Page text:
*arithmetic operators*. In the software approach, the operators used are those provided by the microprocessor. In the ASIC or FPGA approaches, these operators have to be built by the
designer, or taken from libraries. Our goals include studying operators for inclusion in microprocessors and developing hardware libraries for ASICs or FPGAs.

**Operators under study.**Research is active on algorithms for the following operations:

Basic operations (addition, subtraction, multiplication), and their variations (multiplication and accumulation, multiplication or division by constants, etc.);

Algebraic functions (division, inverse, and square root, and in general, powering to an integer, and polynomials);

Elementary functions (sine, cosine, exponential, etc.);

Combinations of the previous operations (norm, for instance).

A hardware implementation may lead to better performance than a software implementation for two main reasons: parallelism and specialization. The second factor, from the arithmetic point of view, means that specific data types and specific operators, which would require costly emulation on a processor, may be used. For example, some cryptography applications are based on modular arithmetic and bit permutations, for which efficient specific operators can be designed. Other examples include standard representations with non-standard sizes, and specific operations such as multiplication by constants.

**Hardware-oriented algorithms.**Many algorithms are available for the implementation of elementary operators (see for instance
). For example, there are two classes of
division algorithms: digit-recurrence and function iteration. The choice of an algorithm for the implementation of an operation depends on, and sometimes imposes, the choice of a number
representation. Besides, there are usually technological constraints such as the area and power budget, and the available low-level libraries.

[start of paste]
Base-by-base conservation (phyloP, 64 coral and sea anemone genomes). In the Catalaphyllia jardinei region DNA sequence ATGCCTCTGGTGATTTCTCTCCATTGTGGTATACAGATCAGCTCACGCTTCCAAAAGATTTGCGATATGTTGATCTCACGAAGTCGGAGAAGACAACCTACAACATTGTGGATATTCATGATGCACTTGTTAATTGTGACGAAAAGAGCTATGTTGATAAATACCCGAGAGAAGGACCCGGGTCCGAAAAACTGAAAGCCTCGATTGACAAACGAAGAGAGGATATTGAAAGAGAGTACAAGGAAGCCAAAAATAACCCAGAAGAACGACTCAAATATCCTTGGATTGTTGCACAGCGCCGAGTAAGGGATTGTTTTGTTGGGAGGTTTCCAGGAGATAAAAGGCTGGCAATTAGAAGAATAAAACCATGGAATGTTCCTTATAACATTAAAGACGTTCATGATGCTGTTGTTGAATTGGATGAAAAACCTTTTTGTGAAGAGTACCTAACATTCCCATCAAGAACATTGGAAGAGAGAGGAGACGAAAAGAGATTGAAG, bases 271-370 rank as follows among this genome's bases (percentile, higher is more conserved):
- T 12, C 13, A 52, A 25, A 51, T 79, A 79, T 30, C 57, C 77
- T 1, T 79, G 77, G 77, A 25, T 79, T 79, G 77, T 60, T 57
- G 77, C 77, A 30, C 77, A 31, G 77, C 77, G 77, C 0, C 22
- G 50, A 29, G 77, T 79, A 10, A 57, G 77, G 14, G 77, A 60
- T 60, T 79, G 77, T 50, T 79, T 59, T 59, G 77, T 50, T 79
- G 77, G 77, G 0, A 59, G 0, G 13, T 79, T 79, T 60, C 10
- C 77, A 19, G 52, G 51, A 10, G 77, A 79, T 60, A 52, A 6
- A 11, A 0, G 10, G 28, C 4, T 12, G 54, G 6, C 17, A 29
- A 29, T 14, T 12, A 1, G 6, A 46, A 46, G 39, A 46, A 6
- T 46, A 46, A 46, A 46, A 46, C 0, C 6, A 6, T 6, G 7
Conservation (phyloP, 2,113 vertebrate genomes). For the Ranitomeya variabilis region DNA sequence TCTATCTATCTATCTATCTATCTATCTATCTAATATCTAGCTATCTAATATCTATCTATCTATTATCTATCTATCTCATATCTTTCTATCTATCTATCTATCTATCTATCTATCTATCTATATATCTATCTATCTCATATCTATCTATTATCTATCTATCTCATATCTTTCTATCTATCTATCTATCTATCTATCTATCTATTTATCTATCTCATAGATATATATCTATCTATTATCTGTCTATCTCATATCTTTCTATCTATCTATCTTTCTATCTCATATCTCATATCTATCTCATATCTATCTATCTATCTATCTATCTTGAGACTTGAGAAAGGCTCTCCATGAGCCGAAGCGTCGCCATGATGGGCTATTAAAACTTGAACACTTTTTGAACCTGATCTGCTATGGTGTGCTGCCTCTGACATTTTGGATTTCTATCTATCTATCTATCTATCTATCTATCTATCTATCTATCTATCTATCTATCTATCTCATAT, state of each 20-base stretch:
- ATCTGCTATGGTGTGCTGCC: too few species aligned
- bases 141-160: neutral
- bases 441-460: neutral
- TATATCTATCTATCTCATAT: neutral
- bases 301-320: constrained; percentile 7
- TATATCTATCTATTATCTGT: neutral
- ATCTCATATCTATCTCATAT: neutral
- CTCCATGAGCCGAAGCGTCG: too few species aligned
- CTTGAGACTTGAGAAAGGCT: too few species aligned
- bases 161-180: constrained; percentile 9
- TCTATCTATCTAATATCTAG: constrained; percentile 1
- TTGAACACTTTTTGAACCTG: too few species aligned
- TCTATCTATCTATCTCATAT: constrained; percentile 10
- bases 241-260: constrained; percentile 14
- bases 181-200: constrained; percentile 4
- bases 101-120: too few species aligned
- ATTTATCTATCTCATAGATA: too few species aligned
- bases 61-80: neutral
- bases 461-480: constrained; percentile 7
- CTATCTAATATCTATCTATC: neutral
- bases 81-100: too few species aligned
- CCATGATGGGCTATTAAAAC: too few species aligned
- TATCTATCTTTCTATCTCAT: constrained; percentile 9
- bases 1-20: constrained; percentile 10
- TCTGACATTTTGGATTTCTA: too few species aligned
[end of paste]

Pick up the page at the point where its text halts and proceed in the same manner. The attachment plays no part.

The choice of the number systems used for the intermediate results is crucial. For example, a redundant system, in which a number may have several encodings, will allow for more design freedom and more parallelism, hence faster designs. However, the hardware cost can be higher. As another example, the power consumption of a circuit depends, among other parameters, on its activity, which in turn depends on the distribution of the values of the inputs, hence again on the number system.

Alternatives exist at many levels in this algorithm exploration. For instance, an intermediate result may be either computed, or recovered from a precomputed table.

**Parameter exploration.**Once an algorithm is chosen, optimizing its implementation for area, delay, accuracy, or energy consumption is the next challenge. The best solution depends on the
requirements of the application and on the target technology. Parameters which may vary include the radix of the number representations, the granularity of the iterations (between many simple
iterations, or fewer coarser ones), the internal accuracies used, the size of the tables (see
for an illustration), etc.

The parameter space quickly becomes huge, and the expertise of the designer has to be automated. Indeed, we do not design operators, but
*operator generators*, programs that take a specification and some constraints as input, and output a synthesizable description of an operator.

**Elementary Functions and Correct Rounding.**Many libraries for elementary functions are currently available. We refer to
for a general insight into the domain. The
functions in question are typically those defined by the C99 and LIA-2 standards, and are offered by vendors of processors, compilers or operating systems.

Though the IEEE-754 standard does not deal with these functions, there is some attempt to reproduce some of their mathematical properties, in particular symmetries. For instance,
monotonicity can be obtained for some functions in some intervals as a direct consequence of accurate internal computations or numerical properties of the chosen algorithm to evaluate the
function; otherwise it may be
*very*difficult to guarantee, and the general solution is to provide it through correct rounding. Preserving the range (e.g.,